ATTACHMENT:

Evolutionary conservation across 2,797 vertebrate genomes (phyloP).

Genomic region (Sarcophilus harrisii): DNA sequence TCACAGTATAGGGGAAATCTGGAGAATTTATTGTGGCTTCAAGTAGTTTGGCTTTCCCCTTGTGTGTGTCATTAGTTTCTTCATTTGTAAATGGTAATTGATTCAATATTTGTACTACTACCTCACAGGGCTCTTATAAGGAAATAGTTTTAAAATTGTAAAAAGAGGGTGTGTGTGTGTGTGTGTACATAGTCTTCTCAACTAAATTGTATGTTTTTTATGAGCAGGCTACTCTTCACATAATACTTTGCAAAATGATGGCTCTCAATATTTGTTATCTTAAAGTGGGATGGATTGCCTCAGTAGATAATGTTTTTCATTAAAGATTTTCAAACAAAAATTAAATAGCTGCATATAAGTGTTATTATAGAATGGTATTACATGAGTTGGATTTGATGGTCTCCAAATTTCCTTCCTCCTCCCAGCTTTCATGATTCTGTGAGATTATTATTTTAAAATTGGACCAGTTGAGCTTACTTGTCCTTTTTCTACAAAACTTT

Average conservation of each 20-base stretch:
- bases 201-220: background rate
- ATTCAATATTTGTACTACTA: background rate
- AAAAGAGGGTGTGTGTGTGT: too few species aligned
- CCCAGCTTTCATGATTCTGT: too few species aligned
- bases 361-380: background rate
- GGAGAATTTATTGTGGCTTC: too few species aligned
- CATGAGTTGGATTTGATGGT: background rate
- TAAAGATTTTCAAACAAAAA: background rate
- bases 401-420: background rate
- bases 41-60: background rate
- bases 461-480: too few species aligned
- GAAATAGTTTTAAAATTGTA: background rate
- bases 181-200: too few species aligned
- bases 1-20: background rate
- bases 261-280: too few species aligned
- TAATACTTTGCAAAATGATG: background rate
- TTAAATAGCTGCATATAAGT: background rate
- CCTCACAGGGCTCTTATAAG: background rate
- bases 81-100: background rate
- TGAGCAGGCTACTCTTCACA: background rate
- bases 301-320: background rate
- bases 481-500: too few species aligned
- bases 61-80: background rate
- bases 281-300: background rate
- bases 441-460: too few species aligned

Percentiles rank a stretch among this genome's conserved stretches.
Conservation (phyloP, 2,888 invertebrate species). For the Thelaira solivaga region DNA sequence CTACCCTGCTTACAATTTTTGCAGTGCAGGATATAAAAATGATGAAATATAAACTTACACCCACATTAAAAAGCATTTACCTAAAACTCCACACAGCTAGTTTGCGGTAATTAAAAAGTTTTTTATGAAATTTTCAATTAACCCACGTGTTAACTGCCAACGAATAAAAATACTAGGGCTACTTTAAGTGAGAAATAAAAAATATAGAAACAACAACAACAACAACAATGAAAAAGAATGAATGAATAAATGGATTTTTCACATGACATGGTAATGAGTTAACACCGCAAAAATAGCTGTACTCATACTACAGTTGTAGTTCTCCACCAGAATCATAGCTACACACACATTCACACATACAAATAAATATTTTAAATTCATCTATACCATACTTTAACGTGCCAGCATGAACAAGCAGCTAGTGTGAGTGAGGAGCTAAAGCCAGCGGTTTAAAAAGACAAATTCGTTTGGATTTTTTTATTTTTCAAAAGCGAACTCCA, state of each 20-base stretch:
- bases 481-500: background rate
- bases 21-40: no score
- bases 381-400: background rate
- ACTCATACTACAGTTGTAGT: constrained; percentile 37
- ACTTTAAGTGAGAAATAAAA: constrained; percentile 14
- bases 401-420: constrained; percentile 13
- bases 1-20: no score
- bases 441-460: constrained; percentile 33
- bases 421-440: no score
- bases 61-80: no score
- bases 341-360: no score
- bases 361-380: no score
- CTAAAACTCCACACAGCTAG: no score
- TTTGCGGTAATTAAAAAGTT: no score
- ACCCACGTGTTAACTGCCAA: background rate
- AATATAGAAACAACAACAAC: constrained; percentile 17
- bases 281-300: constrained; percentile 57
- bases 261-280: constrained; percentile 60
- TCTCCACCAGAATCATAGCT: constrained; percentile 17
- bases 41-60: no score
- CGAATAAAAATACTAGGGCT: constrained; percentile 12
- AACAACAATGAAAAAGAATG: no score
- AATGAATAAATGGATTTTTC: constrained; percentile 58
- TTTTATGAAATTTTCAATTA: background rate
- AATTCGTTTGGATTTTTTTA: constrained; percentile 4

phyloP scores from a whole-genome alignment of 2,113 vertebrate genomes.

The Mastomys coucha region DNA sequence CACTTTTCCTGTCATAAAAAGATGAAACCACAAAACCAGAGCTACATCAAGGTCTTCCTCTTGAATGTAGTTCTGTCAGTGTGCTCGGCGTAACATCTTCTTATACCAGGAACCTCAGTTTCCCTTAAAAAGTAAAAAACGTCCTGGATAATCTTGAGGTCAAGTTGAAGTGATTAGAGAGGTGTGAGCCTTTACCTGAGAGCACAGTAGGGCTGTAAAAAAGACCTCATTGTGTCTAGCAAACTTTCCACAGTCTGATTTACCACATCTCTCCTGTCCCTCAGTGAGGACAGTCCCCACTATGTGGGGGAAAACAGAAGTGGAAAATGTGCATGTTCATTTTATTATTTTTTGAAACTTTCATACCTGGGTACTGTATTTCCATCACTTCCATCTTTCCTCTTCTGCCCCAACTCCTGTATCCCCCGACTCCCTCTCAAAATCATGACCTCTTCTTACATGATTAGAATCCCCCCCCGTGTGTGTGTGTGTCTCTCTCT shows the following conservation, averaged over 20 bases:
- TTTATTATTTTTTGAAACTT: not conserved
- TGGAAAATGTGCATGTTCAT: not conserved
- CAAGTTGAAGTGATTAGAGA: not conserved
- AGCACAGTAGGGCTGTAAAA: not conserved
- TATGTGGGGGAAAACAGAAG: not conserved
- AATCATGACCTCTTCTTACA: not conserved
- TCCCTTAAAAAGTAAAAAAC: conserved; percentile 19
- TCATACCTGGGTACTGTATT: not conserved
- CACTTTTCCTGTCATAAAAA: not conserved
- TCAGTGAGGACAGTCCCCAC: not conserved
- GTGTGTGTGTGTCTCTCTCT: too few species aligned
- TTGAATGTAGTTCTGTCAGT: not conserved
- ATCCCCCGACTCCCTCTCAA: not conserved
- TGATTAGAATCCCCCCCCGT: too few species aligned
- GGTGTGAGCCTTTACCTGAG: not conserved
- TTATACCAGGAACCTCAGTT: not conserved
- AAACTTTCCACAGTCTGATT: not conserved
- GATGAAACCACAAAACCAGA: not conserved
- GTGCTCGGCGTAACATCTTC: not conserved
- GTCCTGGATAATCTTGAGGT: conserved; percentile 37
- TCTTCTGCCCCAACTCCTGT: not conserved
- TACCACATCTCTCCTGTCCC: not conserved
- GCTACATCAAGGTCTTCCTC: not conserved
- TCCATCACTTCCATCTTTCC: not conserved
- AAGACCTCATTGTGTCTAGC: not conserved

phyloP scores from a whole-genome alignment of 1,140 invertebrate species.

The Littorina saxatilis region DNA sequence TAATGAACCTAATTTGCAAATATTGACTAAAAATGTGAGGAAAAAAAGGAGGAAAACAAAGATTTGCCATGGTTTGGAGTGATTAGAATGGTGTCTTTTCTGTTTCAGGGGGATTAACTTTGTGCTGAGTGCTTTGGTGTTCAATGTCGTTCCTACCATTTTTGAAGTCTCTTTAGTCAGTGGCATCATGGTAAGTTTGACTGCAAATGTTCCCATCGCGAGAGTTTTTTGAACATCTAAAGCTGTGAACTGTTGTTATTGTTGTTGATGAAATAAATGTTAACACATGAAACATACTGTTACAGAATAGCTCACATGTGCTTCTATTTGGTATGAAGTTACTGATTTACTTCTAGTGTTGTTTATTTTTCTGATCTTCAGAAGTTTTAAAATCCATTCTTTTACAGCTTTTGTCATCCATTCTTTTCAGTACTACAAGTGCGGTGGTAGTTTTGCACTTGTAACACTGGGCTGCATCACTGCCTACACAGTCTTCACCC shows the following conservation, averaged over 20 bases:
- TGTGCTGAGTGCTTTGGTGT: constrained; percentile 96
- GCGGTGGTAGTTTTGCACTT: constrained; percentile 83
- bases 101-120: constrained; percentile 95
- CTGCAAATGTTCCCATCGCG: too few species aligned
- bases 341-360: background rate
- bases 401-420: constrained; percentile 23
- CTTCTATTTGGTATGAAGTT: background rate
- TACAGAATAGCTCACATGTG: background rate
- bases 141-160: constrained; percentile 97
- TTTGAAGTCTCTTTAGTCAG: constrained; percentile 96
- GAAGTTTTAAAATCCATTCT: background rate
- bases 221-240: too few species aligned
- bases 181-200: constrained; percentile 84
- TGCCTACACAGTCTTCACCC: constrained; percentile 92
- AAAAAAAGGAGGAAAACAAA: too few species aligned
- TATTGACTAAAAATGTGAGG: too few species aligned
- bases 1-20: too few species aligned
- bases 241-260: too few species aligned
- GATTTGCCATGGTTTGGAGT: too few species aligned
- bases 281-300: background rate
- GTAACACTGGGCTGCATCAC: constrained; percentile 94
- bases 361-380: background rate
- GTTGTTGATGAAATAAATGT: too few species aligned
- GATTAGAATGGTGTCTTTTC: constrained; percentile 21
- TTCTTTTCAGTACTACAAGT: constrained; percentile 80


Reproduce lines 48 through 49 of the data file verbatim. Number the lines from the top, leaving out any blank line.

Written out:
- bases 261-280: constrained; percentile 60
- TCTCCACCAGAATCATAGCT: constrained; percentile 17